Journal of Clinical and Diagnostic Research, ISSN - 0973 - 709X

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Original article / research
Table of Contents - Year : 2017 | Month : April | Volume : 11 | Issue : 4 | Page : UC09 - UC12

Dexmedetomidine as an Additive to Spinal Anaesthesia in Orthopaedic Patients Undergoing Lower Limb Surgeries: A Randomized Clinical Trial Comparing Two Different Doses of Dexmedetomidine UC09-UC12

Arati Rai, Meyong Pincho Bhutia

Dr. Arati Rai,
Assistant Professor, Department of Anaesthesia, Sikkim Manipal Institute of Medical Science, Gangtok, Sikkim, India.

Introduction: Use of dexmedetomidine as an additive to spinal anaesthesia is gaining popularity; but there seems to be no clear consensus on the ideal dose to be used. Because of dose related prolongation of duration of motor blockade along with increase in the incidence of side effects of dexmedetomidine namely hypotension and bradycardia, use of higher doses is not recommended.

Aim: To evaluate the efficacy of two different doses of dexmedetomidine (3 g and 5 g) given in combination with 0.5% hyperbaric bupivacaine via intrathecal route with regard to the quality of anaesthesia namely the time to attain highest sensory and motor blockade, side effects of dexmedetomidine and time to first rescue analgesia.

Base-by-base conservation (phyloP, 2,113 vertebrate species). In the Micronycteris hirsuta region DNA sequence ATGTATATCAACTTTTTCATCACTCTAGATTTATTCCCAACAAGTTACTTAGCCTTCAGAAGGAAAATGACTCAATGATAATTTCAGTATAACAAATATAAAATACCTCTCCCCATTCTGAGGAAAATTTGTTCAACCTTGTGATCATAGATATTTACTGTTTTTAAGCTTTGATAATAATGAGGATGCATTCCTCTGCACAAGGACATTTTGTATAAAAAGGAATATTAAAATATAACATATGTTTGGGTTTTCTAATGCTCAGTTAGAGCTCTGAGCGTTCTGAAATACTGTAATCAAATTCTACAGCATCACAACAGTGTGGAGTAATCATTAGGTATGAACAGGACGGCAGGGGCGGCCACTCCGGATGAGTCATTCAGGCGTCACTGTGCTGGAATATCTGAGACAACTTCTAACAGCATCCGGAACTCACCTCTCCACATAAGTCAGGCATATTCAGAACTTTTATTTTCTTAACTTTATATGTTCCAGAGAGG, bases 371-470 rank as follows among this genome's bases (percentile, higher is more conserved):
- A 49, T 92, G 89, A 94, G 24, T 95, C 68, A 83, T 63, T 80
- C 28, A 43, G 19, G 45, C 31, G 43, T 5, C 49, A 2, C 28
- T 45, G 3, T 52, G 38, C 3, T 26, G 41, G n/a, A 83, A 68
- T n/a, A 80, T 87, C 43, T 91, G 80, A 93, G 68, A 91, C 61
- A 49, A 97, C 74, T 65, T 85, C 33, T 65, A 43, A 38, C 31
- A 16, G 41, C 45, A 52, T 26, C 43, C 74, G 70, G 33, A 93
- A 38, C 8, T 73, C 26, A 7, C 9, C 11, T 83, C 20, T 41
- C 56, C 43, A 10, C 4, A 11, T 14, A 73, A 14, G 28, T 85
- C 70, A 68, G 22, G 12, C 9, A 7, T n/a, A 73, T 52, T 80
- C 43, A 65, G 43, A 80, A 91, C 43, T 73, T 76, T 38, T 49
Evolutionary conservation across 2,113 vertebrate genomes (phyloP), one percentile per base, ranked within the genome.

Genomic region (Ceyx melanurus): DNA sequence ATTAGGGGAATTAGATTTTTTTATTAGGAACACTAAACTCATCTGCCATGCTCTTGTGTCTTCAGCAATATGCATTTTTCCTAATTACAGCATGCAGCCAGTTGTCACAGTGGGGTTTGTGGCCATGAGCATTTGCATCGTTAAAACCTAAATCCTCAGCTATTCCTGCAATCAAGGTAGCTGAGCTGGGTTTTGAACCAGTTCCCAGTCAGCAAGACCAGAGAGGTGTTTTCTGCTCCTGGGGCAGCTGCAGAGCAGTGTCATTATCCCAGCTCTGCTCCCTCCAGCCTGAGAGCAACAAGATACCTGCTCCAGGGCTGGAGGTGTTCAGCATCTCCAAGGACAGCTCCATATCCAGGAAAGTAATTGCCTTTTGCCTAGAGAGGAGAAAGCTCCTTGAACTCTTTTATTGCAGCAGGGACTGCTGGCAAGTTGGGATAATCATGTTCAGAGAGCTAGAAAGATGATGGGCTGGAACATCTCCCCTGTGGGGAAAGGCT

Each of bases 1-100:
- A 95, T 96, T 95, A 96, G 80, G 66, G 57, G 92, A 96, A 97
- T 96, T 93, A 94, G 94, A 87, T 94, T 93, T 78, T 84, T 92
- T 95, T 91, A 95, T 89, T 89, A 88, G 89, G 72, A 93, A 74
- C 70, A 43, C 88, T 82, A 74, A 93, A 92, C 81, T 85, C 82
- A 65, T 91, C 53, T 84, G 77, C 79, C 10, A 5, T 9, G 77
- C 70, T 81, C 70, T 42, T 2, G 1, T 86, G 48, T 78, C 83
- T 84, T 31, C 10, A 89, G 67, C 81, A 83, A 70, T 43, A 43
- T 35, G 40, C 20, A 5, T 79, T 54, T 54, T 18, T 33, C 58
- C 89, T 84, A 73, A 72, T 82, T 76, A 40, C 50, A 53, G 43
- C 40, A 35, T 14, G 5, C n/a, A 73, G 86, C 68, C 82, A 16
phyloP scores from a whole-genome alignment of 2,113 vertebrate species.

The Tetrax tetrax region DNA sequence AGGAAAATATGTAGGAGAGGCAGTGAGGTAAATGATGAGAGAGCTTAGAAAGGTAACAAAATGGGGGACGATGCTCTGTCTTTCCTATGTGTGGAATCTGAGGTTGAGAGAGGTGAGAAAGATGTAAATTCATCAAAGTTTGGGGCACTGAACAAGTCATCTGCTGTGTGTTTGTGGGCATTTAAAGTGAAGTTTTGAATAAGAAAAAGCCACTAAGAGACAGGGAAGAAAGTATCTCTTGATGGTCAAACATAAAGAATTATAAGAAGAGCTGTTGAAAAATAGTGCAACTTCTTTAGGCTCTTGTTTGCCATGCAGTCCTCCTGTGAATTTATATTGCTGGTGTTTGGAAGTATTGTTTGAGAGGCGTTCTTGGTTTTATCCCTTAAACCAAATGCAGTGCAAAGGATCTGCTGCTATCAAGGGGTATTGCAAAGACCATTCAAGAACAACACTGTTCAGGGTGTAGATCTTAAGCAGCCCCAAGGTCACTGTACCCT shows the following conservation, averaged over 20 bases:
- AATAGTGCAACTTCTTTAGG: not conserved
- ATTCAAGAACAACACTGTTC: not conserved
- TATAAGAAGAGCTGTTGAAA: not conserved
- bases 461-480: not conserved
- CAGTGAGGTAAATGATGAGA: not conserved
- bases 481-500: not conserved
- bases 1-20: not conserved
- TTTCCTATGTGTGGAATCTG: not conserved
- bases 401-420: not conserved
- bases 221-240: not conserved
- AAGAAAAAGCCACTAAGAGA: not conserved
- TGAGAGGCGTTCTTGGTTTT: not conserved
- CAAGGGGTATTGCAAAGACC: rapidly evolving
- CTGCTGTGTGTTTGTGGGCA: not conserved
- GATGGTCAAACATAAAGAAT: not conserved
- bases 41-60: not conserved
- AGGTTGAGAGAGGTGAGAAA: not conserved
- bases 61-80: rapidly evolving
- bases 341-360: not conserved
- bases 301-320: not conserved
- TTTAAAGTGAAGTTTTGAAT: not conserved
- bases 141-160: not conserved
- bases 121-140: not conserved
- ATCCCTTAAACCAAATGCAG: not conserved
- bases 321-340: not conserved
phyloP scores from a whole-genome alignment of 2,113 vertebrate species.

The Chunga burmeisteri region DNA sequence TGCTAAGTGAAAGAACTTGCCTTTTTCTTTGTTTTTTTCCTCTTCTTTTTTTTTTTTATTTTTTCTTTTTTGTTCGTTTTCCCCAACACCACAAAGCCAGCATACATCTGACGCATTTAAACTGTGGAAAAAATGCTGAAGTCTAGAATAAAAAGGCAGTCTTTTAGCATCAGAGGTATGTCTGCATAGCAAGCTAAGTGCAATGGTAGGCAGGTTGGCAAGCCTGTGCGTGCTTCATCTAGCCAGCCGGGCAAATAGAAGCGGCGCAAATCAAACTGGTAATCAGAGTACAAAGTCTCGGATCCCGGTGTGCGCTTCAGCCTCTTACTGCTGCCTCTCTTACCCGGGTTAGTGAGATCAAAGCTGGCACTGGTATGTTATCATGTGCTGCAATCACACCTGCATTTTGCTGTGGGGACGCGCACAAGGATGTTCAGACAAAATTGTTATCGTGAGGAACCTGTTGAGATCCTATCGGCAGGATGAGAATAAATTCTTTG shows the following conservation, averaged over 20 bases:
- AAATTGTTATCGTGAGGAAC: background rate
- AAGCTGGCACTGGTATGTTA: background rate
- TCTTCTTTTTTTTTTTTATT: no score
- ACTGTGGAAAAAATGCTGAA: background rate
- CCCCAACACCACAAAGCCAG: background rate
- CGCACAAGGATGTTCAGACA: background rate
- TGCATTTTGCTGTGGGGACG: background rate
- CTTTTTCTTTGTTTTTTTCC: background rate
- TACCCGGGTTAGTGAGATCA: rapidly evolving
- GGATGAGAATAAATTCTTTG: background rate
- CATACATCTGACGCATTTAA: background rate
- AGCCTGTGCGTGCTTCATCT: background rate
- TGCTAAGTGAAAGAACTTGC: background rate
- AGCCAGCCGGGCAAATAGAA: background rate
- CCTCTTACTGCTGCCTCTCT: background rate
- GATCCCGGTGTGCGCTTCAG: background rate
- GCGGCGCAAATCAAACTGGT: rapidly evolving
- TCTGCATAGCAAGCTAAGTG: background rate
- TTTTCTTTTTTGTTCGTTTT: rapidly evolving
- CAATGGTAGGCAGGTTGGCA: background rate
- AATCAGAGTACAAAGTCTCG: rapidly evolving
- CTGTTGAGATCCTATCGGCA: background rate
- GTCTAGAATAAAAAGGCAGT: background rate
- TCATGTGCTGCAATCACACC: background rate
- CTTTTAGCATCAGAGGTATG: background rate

Materials and Methods: Sixty American Society of Anaesthesiologist (ASA) Grade I and II orthopaedic patients undergoing lower limb surgeries between the ages of 20-60 years and height >150 cm were randomly divided into two groups of 30 patients each: Group D3 to receive 3 g of Inj. Dexmedetomidine (0.5 ml, reconstituted using normal saline) along with 12.5 mg (2.5 ml) of 0.5% hyperbaric bupivacaine and Group D5 to receive 5 g of inj. Dexmedetomidine (0.5 ml, reconstituted using normal saline) along with 12.5 mg (2.5 ml) of 0.5% hyperbaric bupivacaine keeping the total volume of study drug constant in all 60 patients (3 ml). Data recordings were done for time to reach best sensory and motor block, intraoperative haemodynamic changes and time to first postoperative rescue analgesia. Statistical analysis was done using students t-test and Chi-square test with p-value of <0.05 considered to be significant.

Results: The two groups analysed were similar in terms of demographic profile, time to reach highest sensory block (T10) dermatome, time to reach Bromage scale 4, time to surgical incision after spinal and the total duration of surgery (p>0.05). The change in haemodynamics was similar (p>0.05). A statistically significant difference (p<0.001) was observed in time to first rescue analgesia after skin closure with Group D3 having 206.47 minutes while in Group D5 the time was 271.33 minutes.

Conclusion: Used in a dose of 5 g (in 0.5 ml volume) as an additive in spinal anaesthesia maximal beneficial effect of dexmedetomidine can be obtained without any side effects.